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​Youth isn’t always wasted on the young.

There has been a very interesting trend – some might say a paradigm shift – in the importance of “youth” in the world of business. Thirty five years ago, when I started my first company, I was an anomaly at 24 years of age! It was a challenge to get bankers, venture capitalists, landlords, and customers to take me seriously as I had “no experience”. It was further complicated by the fact that my team – management and Board members – consisted mainly of folks who were at least twice my age and had, on average, two decades more business experience than I did. Even so, I learned very early on to trust my own instincts. Some of my worst decisions came about because I was convinced that I should listen to my elders and negate my own conclusions!

A lot had changed since the 1980s and some of the world’s most successful and highly valued companies were founded by twenty- and thirty-somethings. While the easy examples are in the tech community – Mark Zuckerberg of Facebook, Jerry Yang of Yahoo, Larry Page and Sergey Brin of Google, and others – the trend has spilled over into many other sectors including biomedical, cleantech, and consumer products.

The InVentures Group has had the distinct pleasure of working with a number of young entrepreneurs including the founders of OnCore Golf, BLinc Ideas, the WorldWide App, CrowdBouncer, and, most recently, we’ve begun to assist the AAT Project. The AAT Project provides assistance of all sorts to teenage entrepreneurs, many of whom are bringing incredible innovations to the market. One of these inventors is Ann Makosinski who invented a hand-held flashlight powered solely by the heat of your hand and the e-drink – a coffee mug that recharges small electronics using the waste heat from a beverage. Ann has appeared twice on The Tonight Show with Jimmy Fallon and is just one of the exciting and amazing teen entrepreneurs being helped by The AAT Project and now The InVentures Group!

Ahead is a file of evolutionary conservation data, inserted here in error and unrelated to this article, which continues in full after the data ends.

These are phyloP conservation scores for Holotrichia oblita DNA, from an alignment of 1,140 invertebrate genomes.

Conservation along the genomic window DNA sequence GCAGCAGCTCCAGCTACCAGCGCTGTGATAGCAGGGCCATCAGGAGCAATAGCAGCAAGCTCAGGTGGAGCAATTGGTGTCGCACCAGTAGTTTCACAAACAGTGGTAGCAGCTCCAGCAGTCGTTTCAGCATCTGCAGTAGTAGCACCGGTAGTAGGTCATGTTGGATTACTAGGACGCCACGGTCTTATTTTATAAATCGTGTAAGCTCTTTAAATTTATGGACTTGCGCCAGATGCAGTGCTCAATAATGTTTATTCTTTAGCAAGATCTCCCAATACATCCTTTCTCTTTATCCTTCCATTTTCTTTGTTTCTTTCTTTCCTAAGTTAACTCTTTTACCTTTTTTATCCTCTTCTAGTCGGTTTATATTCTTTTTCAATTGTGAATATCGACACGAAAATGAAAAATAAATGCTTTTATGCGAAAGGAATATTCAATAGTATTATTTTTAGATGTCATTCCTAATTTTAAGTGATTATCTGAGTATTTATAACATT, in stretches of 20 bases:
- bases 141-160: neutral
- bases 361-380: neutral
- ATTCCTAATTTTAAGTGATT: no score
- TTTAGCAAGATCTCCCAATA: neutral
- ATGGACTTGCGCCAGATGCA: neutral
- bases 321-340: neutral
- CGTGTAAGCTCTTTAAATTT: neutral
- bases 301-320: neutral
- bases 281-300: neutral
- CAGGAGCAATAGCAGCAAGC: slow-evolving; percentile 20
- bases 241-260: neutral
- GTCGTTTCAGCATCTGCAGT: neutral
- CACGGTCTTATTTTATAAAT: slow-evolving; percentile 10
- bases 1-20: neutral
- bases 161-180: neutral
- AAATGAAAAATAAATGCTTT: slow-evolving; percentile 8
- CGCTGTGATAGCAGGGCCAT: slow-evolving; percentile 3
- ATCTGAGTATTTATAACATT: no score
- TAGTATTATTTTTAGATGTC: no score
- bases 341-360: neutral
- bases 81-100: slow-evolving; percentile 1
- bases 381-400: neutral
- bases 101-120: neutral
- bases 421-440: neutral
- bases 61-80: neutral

While those of us with grey hair and decades of business experience tend to think that high school science fairs and aspiring teenage inventors are a long way from having world-class ideas or commercially viable products, I’ve come to learn from my own association with these individuals that nothing could be further from the truth. Our kids hold the key to our future in their hands and in their heads, and I marvel at how much they have to offer. Maybe youth isn’t wasted on the young after all!

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"You're Fired!"

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"You're Fired!"

Ruth Marcus of the Washington Post was on Meet The Press last month and made the comment that Carly Fiorina shouldn't be taken seriously because she is "..a failed business leader & a failed political candidate..". Seriously? In what universe does being fired from the CEO position at one of the world's largest technology companies make you a failure?  It is an unfortunate perception, I suppose, that if you were fired from your job, it must reflect poorly on you, your performance in that job, your skill set, or something else negative.  And of course, no one LIKES getting fired, unless they have an amazing severance package and were really hoping to be terminated I suppose!  But after hearing Ms. Marcus's comments, which hit a nerve with me because I've been fired several times, I thought it might be helpful to others to know what being fired has meant to me and a few other entrepreneurs of note.